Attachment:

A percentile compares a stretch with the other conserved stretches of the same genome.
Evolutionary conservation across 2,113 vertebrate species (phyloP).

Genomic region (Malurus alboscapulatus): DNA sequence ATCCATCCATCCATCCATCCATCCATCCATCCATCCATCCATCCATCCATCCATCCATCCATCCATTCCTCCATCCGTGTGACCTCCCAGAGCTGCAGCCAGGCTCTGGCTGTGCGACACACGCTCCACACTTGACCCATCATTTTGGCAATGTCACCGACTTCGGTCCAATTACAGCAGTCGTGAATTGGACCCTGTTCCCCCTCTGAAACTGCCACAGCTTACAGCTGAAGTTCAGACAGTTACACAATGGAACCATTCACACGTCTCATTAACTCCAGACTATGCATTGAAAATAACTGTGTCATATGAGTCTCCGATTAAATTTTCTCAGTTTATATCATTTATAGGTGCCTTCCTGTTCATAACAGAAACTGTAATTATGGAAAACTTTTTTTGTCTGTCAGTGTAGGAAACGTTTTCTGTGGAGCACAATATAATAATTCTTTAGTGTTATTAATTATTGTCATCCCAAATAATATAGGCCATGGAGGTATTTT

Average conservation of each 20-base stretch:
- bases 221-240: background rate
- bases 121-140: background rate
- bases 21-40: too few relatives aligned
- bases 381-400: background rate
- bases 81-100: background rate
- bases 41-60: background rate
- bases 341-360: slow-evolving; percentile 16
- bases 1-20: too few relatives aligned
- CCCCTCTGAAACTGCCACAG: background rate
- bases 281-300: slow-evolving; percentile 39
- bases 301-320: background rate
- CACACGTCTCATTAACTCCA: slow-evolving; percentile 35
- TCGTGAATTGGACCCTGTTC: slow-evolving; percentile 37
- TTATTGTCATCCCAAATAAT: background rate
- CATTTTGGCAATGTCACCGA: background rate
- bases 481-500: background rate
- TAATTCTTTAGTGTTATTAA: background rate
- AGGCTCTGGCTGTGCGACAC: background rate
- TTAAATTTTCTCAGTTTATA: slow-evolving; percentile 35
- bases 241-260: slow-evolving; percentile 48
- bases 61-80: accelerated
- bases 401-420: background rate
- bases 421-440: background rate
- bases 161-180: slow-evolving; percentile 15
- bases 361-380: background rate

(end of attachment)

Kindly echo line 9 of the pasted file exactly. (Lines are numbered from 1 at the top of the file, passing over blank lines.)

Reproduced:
- bases 81-100: background rate